Krista Sultan is vice president of clinical services at New York City-based Hello Health.


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JennMr. H, Lorre, Dr. Jayne, Dr. Gregg

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Comments 2
  • Great article and “I can go to bed at night knowing that we are doing something right” – but is it a pipe dream?
    Based on the challenges you itemized is CCM destined to be a “one-off” for a few patients as scaling is a real problem?

    Here are some questions:

    1. CPT code 99490 – how much does it pay ? how much does it cost to do? (in bundled payments – it’s about this difference (margin))
    2. Patients like it – according to the survey patient appreciate the monthly phone calls:
    “60 percent of respondents felt their health has already benefitted from receiving CCM monthly calls.” — are these 20 minute phone calls?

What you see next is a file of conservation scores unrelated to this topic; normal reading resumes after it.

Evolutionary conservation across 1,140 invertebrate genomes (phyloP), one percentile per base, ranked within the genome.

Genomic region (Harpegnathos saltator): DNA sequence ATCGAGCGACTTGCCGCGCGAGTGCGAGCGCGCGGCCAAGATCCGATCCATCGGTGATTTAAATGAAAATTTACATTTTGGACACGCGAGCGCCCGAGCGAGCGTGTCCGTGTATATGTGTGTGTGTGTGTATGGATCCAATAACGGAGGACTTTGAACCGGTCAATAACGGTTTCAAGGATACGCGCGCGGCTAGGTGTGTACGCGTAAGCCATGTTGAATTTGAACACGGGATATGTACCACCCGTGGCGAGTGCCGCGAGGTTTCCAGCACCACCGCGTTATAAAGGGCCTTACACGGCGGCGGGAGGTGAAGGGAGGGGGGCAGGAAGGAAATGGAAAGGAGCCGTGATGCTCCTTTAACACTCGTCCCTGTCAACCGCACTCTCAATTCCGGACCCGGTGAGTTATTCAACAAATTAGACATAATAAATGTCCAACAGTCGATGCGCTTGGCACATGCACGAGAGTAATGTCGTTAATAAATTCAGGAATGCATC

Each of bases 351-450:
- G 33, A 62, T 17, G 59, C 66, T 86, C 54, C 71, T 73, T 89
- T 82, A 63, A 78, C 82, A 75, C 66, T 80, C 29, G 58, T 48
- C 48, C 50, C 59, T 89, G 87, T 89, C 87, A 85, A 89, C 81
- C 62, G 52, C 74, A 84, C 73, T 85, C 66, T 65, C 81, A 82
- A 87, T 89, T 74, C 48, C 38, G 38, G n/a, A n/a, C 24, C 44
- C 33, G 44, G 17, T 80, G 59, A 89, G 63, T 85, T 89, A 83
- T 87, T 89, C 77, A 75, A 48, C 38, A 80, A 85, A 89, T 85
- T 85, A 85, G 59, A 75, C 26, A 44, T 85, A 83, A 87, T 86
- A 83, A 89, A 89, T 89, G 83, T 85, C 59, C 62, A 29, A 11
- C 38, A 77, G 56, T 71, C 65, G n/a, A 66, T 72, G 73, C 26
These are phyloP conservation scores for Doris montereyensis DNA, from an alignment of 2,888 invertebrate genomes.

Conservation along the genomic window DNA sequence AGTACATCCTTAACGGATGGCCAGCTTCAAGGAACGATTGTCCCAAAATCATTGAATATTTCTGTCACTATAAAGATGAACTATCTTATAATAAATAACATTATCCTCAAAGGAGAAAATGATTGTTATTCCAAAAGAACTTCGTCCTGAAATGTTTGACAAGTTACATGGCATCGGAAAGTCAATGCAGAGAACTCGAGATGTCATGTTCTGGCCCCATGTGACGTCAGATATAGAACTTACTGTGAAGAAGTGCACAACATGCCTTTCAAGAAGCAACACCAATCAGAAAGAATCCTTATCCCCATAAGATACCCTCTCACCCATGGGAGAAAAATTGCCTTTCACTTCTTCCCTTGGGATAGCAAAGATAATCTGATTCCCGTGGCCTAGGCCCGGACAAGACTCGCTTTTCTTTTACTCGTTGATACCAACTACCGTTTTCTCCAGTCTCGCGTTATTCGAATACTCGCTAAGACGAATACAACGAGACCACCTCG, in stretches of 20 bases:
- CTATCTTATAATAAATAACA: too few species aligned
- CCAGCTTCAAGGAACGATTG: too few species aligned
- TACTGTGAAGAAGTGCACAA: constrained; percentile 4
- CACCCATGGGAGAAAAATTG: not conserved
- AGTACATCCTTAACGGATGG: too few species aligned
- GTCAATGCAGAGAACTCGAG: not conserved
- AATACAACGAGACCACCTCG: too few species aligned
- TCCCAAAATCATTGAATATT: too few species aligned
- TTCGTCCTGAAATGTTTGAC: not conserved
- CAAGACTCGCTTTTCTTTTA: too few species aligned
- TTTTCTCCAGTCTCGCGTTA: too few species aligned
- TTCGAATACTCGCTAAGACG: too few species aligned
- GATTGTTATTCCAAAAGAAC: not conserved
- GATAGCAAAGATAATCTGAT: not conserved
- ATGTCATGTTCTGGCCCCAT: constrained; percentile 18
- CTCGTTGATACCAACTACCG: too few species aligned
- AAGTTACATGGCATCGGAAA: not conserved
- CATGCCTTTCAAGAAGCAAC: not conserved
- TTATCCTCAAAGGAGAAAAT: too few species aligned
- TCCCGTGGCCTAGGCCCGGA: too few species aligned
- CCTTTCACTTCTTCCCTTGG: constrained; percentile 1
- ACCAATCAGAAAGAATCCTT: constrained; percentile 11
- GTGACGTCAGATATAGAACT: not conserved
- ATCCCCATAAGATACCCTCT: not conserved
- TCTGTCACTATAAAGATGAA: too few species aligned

3.  How does this communication affect outcomes vs. patient satisfaction (any data) ?
    4.  Is this a call-center business or an individual practice activity ?
    5.  If a practice activity – there would need to be a scheduling app tied to the EHR to organize the calls
    e.g. – a 2000 patient practice – with 10% chronic population would have 200 calls per month divided by 22 practice days that is about 10 (20 minute) calls per day or 3 hours of calling per day.
    6. not sure this would scale – how about you?

  • Hi George,

    Great questions!
    1) The national average for reimbursement is around $42.60, but you can find the exact reimbursement for your area by using this Medicare Fee Lookup Tool https://www.cms.gov/apps/physician-fee-schedule/license-agreement.aspx. You will need your geographical area’s MAC, or location code, which can be found here https://www.cms.gov/Medicare/Medicare-Fee-for-Service-Payment/PhysicianFeeSched/Locality.html.